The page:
MNS: Very visual question. No, I’ve actually used different cinematographers for each of them, primarily because you get kind of a colour, like if there was… Unbreakable, for me it felt very European and when I was thinking of it and in its flavour, so Eduardo Serra is such an amazing cinematographer. But then I didn’t feel on Signs that that was an appropriate approach to that because it’s really kind of a Gothic Americana piece. So I was trying to find somebody that could do warm America and scary and so Tak Fujimoto was definitely the guy to go to for that. And then Roger Deakins, I’ve basically always been interested in his stuff and because of the Coen Brothers we’ve never had a chance to… because they write and direct constantly too, so I have to get in the rotation at the right time. And so I got in the rotation at the right time and so Roger came and I wanted to get that kind of natural beauty that he brings.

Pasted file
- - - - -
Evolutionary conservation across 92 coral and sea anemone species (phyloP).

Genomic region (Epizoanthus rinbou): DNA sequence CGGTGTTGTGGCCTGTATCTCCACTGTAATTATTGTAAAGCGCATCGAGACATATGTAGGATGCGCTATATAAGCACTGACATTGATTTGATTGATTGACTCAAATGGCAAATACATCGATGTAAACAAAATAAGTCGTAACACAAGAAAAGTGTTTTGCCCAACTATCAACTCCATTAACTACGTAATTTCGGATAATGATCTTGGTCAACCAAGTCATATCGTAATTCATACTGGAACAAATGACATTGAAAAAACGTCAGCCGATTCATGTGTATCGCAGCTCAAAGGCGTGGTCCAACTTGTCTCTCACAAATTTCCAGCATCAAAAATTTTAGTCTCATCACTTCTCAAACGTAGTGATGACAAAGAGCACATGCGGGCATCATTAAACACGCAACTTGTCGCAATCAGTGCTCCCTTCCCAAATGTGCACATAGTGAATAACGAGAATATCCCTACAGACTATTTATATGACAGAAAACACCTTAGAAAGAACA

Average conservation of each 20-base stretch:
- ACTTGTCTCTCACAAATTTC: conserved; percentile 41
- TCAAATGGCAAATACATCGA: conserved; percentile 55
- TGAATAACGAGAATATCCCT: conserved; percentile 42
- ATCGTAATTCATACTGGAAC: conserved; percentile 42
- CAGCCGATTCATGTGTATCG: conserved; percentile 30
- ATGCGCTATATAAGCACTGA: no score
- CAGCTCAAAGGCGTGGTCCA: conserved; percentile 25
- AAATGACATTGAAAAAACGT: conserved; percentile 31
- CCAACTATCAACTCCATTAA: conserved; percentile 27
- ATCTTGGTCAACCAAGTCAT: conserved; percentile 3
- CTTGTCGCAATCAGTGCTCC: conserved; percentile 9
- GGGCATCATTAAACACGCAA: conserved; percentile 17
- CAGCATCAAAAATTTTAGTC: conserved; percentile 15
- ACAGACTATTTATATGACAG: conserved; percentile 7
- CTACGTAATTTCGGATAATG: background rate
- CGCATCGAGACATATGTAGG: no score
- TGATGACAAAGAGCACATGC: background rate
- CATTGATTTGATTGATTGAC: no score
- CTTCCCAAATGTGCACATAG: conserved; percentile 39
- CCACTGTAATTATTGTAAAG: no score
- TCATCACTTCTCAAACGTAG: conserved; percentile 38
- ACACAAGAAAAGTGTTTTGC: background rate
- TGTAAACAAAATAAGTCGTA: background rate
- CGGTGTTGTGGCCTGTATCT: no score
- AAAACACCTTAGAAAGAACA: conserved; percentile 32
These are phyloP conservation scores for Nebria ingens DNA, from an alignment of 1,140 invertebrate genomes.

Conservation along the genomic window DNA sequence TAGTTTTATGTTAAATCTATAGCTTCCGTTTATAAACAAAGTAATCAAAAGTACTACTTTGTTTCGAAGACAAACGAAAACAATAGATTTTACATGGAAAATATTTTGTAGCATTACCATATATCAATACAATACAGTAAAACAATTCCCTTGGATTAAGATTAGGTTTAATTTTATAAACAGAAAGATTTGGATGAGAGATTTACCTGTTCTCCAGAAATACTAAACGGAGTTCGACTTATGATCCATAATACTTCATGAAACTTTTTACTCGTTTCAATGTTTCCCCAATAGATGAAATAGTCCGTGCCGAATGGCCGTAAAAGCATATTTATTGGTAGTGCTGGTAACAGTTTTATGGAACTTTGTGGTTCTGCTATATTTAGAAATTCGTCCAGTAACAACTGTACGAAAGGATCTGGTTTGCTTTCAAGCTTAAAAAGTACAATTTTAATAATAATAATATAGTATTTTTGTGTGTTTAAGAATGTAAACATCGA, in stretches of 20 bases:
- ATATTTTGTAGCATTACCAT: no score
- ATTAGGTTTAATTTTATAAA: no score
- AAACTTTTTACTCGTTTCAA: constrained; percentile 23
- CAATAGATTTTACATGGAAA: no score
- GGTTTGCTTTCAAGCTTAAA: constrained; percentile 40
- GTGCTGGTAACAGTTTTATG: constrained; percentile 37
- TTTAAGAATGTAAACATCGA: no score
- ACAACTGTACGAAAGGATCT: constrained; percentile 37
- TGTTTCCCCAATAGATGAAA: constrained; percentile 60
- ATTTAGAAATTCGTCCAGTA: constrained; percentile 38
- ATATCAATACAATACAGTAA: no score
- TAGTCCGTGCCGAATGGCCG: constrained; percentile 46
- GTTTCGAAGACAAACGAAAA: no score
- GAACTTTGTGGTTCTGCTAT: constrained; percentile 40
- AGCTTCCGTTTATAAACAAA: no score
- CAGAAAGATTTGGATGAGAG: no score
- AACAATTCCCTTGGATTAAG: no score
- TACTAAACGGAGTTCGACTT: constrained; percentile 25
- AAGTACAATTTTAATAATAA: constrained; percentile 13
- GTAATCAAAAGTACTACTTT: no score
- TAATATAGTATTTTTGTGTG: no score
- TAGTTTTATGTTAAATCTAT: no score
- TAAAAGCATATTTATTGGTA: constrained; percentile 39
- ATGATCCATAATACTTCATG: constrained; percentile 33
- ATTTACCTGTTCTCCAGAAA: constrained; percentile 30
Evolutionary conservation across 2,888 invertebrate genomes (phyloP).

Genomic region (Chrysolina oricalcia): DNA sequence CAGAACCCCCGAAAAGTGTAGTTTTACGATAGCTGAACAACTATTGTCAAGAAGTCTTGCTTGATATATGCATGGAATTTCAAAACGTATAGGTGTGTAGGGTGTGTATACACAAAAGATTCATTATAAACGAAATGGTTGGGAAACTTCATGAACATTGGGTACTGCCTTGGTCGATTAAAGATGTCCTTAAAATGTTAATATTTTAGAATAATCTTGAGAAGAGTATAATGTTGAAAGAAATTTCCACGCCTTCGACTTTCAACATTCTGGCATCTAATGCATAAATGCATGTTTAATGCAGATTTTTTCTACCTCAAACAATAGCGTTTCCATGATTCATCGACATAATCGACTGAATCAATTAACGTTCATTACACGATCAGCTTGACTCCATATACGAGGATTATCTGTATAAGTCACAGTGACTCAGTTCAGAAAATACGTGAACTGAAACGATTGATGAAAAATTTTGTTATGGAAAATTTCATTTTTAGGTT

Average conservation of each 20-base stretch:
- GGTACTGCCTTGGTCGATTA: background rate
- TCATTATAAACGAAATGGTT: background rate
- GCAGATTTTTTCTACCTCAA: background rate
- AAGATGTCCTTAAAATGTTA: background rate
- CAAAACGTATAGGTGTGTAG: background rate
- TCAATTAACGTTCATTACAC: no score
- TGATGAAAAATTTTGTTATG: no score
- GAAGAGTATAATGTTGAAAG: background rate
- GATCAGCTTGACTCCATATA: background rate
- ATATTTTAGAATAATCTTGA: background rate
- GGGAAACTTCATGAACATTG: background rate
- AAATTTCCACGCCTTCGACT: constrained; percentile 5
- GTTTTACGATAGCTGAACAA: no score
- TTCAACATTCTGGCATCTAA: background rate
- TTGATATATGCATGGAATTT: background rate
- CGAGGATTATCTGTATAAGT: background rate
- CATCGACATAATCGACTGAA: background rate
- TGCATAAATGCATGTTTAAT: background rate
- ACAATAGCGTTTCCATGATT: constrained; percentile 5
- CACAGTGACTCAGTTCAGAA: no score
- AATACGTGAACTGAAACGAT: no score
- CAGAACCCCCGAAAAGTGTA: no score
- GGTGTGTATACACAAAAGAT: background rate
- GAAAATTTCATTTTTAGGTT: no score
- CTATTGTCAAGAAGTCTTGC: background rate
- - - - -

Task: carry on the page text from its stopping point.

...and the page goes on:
?M: Exteriors is…
MNS: Yes. There’s a stylistic beauty like Emmanuelle Beskie[?], who makes beautiful photographs, but I tend to like B subject matters, like ghosts and aliens and monsters in the woods and things, and I didn’t want to take a too non realistic a stance on those things, I wanted to go real. There was another cinematographer that I considered, I’m blanking on him, I’ve said his name a thousand times… He did Eight Mile and he did… you guys know who I’m talking about? He did Amores Perros and all those, just an amazing young cinematographer. There it is Rodrigo, right. So he’s amazing, so he and Roger were the ones I was thinking about for The Village because I wanted it to be pretty in a very real way and the scares to be as naturalistic as we could. And then what was the second part of the question?
?M: About your framing in doorways.